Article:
Business growth throughout the European Union accelerated at its fastest pace in more than three years in May due to a resurgence in the service and manufacturing sectors.
With more businesses reopening, IHS Markit’s Composite Purchasing Managers’ Index (PMI), seen as a bellwether of economic health, climbed to 56.9 from April’s final reading of 53.8.
That was the PMI’s highest level since February 2018 and comfortably above the 50-mark that separates growth from contraction, as well as the more modest increase to 55.1 that had been expected by analysts.
A deal agreed to by the European Union to open tourism across the 27-nation bloc this summer could provide a boost to tourism-dependent economies that were hammered by pandemic restrictions last year.
In Germany, Europe’s largest economy, services activity has risen by the most in nearly a year during May, helped by a loosening of restrictions. The lifting of a lockdown in France unleashed a business boom there, with activity surging past expectations to set the stage for a strong economic rebound.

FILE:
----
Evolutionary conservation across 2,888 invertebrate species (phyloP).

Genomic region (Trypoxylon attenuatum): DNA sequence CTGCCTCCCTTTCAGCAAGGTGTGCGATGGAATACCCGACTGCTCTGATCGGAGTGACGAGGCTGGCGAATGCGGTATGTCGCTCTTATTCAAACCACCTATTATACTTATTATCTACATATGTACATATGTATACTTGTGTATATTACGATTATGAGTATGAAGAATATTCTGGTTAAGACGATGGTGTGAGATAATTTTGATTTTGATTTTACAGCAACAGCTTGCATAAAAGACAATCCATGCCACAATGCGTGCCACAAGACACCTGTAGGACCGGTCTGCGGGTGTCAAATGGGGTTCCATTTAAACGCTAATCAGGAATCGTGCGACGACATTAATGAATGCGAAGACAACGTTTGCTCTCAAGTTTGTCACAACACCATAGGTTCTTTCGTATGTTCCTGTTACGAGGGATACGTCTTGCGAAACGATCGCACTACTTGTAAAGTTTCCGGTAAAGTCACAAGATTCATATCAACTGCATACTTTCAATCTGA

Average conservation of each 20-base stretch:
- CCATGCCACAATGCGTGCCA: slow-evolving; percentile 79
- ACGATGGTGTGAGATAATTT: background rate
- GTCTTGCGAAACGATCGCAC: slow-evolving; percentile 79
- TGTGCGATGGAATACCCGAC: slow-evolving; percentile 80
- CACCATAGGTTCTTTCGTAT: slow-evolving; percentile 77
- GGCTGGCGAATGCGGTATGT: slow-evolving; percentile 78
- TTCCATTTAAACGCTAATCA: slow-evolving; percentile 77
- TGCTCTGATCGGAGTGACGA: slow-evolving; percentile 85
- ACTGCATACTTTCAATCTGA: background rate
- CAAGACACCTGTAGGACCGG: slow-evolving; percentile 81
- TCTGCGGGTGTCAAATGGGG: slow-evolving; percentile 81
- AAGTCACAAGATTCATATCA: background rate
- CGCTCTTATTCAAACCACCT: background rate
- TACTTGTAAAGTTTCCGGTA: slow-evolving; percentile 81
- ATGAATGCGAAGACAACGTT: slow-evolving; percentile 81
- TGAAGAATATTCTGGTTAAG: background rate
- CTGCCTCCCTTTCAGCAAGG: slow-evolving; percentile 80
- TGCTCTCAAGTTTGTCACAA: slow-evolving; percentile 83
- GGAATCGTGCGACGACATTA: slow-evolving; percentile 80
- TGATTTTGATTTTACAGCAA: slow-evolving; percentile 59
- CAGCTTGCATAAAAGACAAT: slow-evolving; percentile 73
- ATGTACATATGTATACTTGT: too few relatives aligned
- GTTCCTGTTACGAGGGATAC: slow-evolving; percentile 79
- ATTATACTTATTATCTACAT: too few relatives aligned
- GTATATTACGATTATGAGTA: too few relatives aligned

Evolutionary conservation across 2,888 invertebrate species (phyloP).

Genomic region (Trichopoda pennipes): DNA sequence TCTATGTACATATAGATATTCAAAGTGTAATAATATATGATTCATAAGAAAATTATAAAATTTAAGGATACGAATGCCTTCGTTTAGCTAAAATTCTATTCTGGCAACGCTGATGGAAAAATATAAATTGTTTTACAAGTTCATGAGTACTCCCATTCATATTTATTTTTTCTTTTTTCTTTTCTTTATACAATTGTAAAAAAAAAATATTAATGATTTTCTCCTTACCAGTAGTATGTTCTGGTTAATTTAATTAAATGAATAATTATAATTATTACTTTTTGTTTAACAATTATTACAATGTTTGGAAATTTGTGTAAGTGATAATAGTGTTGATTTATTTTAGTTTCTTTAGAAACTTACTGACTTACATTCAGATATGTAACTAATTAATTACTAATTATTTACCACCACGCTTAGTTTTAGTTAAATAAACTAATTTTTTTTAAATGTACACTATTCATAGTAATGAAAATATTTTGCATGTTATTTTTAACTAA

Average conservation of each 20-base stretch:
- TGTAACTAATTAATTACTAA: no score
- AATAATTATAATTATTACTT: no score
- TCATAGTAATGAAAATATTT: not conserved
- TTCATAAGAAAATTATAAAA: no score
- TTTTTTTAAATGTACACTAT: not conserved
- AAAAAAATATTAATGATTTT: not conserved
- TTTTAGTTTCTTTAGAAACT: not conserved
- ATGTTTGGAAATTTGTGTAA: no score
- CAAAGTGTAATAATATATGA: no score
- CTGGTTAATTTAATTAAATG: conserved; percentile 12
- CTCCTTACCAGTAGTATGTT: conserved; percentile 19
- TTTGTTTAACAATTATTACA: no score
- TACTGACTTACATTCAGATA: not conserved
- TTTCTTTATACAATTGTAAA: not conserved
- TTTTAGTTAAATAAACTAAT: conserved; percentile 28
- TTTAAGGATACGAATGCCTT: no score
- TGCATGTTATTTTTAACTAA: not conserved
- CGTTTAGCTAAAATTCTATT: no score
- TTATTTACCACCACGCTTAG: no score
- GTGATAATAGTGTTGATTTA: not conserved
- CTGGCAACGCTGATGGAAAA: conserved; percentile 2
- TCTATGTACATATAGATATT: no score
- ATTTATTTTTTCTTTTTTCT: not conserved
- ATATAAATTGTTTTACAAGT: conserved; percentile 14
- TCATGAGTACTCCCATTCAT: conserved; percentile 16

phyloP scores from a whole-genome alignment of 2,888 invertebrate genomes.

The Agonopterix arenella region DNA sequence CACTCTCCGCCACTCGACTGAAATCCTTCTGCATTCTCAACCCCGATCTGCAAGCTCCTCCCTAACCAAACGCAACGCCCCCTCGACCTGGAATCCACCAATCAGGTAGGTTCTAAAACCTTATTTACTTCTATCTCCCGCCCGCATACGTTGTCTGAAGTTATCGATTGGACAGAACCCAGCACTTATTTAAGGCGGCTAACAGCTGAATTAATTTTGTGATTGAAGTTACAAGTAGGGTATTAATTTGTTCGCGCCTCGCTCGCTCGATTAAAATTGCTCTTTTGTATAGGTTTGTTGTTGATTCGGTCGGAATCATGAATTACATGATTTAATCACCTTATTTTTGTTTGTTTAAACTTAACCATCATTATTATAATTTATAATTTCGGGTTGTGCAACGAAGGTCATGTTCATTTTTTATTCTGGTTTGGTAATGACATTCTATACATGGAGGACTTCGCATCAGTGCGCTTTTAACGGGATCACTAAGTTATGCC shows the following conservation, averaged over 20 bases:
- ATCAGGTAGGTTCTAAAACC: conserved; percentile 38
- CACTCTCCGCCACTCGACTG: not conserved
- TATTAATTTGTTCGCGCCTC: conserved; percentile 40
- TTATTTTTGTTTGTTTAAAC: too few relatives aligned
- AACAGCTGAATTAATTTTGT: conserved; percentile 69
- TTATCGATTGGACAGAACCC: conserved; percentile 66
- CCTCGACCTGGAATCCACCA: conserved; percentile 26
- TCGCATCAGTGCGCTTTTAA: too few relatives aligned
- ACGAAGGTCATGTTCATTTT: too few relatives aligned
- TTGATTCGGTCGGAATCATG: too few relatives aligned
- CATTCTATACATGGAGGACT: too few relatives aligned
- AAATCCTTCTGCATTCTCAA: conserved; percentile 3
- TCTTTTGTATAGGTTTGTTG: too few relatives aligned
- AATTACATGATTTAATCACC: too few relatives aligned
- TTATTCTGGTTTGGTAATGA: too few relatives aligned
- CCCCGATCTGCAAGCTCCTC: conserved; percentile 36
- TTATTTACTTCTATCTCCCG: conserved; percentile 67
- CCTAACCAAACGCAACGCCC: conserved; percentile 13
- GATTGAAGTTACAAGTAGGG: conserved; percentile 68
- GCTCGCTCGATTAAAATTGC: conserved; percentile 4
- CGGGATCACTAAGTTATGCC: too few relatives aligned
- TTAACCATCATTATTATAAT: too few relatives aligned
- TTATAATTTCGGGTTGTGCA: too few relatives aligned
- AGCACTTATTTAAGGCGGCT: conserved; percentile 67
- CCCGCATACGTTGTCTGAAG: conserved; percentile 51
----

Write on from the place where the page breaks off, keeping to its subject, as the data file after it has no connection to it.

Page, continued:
Meanwhile, in Britain, which is now outside the European Union and its common currency zone, the PMI hit a record high. Many services firms reopened their doors and factories rode a wave of demand from a recovering global economy, prompting a jump in both hiring and prices.
Data also showed British retail sales surged in April, with shoppers spending on new clothes as they were allowed out to socialize after shops reopened following months of pandemic lockdowns.
Europe’s manufacturing industry has weathered the global pandemic much better than services as factories largely remained open. Manufacturing’s PMI dipped from April’s record high of 62.9 to 62.8 but was well ahead of the 62.5 that was expected by analysts.